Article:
blogger templates blogger widgets
This is part of a list of blog posts.
To browse the contents go to

JDBC Driver and Driver Types

JDBC Drivers

What is a JDBC driver?

The JDBC API defines the Java interfaces and classes that programmers use to connect to databases and send queries. A JDBC driver implements these interfaces and classes for a particular DBMS vendor.

For eg:
Oracle releases JDBC drivers for it's famous Oracle Database. These drivers are available as jars that could be used by any java application.
To make it even more clearer,
If you check the JDBC API Docs we see that Driver is a interface but if we check Oracle Driver API Docs we find OracleDriver class that provides a implementation for Driver interface.

A Java program that uses the JDBC API loads the specified driver class Class.forName("oracle.jdbc.OracleDriver") for a particular DBMS (say, Oracle DB) before it actually connects to a database. The JDBC DriverManager class then sends all JDBC API calls to the loaded driver.



Driver Types

JDBC Drivers are divided into four types

• JDBC-ODBC bridge driver
• Native-API / partly Java Driver
• Net-protocol/ all java driver
• Native protocol/ all java driver

JDBC-ODBC bridge driver


- is a database driver implementation that employs the ODBC driver to connect to the database.
- The driver converts JDBC method calls into ODBC function calls.
- The driver is platform-dependent as it makes use of ODBC which in turn depends on native libraries of the underlying operating system the JVM is running upon.
- Almost any database for which ODBC driver is installed, can be accessed.
- Performance overhead since the calls have to go through the jdbc Overhead bridge to the ODBC driver, then to the native db connectivity interface
- Platform dependent
- The ODBC driver needs to be installed on the client machine.
- Not suitable for applets, because the ODBC driver needs to be installed on the client.

Example:
Sun provides a JDBC-ODBC Bridge driver: sun.jdbc.odbc.JdbcOdbcDriver.

Native-API / Partly Java driver


- is a database driver implementation that uses the client-side libraries of the database.
- As there is no implementation of jdbc-odbc bridge, its considerably faster than a type 1 driver.
- The vendor client library needs to be installed on the client machine.
- Not all databases have a client side library
- This driver is platform dependent
- This driver supports all java applications except Applets< Example: Oracle's OCI driver The JDBC OCI driver, written in a combination of Java and C, converts JDBC invocations to calls to OCI, using native methods to call C-entry points. These calls communicate with the database using SQL*Net.


Net-protocol / All Java driver


- also known as the Pure Java Driver for Database Middleware, is a database driver implementation which makes use of a middle tier between the calling program and the database.
- Like type 4 drivers, the type 3 driver is written entirely in Java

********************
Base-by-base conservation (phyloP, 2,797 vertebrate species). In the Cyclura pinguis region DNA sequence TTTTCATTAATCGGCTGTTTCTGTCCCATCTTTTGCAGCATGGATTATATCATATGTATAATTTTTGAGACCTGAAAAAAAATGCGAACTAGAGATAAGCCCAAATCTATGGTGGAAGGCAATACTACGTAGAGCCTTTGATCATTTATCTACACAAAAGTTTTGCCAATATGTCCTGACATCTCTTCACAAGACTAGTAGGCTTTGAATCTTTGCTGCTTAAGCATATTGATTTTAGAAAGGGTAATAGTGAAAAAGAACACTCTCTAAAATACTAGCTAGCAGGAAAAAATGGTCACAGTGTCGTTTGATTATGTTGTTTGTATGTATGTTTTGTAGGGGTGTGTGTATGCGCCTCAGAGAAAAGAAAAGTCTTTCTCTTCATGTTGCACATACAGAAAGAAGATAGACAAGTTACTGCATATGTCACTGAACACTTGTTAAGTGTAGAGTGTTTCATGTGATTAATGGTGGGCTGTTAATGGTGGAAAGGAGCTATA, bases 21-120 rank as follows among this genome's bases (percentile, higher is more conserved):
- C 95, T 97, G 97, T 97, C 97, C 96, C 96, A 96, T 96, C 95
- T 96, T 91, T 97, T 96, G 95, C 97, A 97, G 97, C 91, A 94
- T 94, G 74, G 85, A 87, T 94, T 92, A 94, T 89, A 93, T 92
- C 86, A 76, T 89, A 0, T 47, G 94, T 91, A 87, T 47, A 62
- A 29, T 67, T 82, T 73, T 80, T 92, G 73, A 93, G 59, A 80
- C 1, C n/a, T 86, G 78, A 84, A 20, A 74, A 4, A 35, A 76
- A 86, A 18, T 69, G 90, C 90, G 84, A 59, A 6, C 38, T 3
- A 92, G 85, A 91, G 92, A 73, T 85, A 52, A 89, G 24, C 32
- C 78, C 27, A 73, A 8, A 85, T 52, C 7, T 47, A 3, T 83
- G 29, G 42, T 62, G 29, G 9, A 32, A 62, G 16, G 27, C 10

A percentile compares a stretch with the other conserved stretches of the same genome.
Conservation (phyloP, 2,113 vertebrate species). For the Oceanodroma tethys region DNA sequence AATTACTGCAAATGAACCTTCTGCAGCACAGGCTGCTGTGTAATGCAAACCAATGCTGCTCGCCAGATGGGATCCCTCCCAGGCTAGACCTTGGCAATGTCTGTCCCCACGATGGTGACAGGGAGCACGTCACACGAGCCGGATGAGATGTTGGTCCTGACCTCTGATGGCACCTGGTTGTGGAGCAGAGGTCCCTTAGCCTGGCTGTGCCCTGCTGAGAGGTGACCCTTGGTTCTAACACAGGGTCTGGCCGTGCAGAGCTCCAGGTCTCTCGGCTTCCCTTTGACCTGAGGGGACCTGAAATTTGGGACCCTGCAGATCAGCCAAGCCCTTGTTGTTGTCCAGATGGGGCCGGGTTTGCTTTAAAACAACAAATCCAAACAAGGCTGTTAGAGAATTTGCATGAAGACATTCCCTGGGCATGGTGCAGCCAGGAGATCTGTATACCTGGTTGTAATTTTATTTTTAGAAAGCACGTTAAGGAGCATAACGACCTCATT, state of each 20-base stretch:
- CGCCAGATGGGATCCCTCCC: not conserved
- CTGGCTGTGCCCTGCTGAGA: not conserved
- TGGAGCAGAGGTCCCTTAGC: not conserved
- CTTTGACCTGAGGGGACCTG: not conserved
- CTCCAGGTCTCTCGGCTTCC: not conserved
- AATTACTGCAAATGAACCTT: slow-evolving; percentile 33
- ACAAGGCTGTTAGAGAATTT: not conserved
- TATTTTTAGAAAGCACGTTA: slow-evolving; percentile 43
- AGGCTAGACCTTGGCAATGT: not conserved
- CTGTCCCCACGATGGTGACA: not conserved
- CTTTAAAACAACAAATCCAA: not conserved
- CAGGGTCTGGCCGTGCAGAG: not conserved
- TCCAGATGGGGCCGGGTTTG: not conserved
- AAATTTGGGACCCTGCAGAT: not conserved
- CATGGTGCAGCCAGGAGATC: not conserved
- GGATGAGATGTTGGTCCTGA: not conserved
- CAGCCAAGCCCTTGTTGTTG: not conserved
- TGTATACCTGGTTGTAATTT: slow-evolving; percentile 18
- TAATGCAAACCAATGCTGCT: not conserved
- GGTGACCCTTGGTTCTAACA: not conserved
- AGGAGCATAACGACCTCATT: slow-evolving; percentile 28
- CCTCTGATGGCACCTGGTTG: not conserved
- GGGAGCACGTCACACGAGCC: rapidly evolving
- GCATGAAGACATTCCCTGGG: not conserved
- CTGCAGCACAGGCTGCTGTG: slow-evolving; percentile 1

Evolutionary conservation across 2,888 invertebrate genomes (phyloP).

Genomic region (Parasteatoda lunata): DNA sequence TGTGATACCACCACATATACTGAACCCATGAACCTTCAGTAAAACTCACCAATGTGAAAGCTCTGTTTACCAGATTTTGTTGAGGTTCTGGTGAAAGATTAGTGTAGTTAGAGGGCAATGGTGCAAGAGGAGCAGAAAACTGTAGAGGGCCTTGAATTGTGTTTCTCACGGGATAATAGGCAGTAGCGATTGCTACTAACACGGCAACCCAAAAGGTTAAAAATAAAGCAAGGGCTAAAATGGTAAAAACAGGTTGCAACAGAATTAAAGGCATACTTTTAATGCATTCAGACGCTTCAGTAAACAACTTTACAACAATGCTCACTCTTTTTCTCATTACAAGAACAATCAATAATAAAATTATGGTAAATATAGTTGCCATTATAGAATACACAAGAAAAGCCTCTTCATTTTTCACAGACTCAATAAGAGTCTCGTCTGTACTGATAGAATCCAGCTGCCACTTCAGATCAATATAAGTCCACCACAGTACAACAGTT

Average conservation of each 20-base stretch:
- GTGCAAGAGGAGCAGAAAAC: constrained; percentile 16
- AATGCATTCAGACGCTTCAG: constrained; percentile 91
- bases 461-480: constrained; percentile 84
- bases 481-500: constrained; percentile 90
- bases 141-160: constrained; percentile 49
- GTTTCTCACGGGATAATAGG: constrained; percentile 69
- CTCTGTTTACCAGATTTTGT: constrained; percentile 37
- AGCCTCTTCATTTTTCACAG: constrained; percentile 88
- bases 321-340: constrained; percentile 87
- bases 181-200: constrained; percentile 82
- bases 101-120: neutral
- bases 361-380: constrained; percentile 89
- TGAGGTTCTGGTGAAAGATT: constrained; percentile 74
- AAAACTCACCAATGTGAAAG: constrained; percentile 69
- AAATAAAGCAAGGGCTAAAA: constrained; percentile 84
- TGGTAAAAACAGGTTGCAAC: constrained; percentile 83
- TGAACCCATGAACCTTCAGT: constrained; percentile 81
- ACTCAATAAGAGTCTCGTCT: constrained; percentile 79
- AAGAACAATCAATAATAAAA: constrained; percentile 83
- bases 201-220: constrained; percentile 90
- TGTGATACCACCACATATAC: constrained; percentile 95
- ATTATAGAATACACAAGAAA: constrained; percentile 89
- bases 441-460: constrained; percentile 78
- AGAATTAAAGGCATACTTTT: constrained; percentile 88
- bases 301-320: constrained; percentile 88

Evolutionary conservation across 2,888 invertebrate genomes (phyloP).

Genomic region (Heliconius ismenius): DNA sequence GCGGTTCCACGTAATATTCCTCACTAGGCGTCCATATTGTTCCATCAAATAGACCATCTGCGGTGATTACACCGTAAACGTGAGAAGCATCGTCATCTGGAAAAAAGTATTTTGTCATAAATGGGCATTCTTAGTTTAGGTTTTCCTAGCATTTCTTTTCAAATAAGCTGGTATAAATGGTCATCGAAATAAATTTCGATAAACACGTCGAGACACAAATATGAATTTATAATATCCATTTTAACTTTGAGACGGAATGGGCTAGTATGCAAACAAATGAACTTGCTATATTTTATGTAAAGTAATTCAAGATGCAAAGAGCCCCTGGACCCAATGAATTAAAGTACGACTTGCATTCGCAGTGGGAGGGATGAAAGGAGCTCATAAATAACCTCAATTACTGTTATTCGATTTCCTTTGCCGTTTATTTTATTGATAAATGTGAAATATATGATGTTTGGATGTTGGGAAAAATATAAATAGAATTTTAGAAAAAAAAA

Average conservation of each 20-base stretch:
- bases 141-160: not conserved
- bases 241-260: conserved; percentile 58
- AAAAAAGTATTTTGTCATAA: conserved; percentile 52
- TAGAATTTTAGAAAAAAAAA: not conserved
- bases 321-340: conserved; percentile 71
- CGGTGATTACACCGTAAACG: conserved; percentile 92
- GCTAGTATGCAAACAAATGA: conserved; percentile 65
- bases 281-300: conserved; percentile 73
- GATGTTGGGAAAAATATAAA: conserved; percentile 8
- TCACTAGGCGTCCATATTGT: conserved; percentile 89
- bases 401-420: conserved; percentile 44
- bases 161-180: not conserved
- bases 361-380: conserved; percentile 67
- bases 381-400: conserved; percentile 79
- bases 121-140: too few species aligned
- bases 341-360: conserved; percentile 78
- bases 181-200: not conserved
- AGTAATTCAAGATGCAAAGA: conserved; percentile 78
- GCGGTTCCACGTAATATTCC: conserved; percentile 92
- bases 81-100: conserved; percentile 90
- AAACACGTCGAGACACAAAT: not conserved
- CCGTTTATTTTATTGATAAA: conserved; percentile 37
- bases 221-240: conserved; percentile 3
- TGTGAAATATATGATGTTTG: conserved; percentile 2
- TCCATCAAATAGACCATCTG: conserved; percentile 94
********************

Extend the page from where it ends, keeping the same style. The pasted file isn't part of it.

- Since the communication between client and the middleware server is database independent, there is no need for the database vendor library on the client
- The middleware server (which can be a full fledged J2EE Application server) can provide typical middleware services like caching (of connections, query results, etc.), load balancing, logging, and auditing.
- A single driver can handle any database, provided the middleware supports it.
- Requires database-specific coding to be done in the middle tier.

Example:
Oracle JDBC Server-Side Thin Driver - not strictly a type 3
driver runs inside Oracle Database and accesses a remote database or a different session on the same database.
This driver is useful in the following scenarios:
• Accessing a remote database server from an Oracle Database instance acting as a middle tier
• Accessing an Oracle Database session from inside another, such as from a Java stored procedure


Native-protocol / All Java driver


- is a database driver implementation that converts JDBC calls directly into a vendor-specific database protocol.
- Written completely in Java, type 4 drivers are thus platform independent. They install inside the Java Virtual Machine of the client.
- This provides better performance than the type 1 and type 2 drivers as it does not have the overhead of conversion of calls into ODBC or database API calls.
- Unlike the type 3 drivers, it does not need associated software to work.
- As the database protocol is vendor specific, the JDBC client requires separate drivers, usually vendor supplied, to connect to different types of databases.

Continue reading: Steps and Prerequisites for JDBC

1 comment:

  1. Mark Hurd Still that figures only takes in account the business of selling software services and tools to help companies build cloud-based apps, otherwise known as Software-as-a-Service and Platform-as-a-Service respectively. Hurd projected 80% of IT budgets will be spent on cloud service—not traditional IT systems that can only be used in a company’s internal data center…..

    ReplyDelete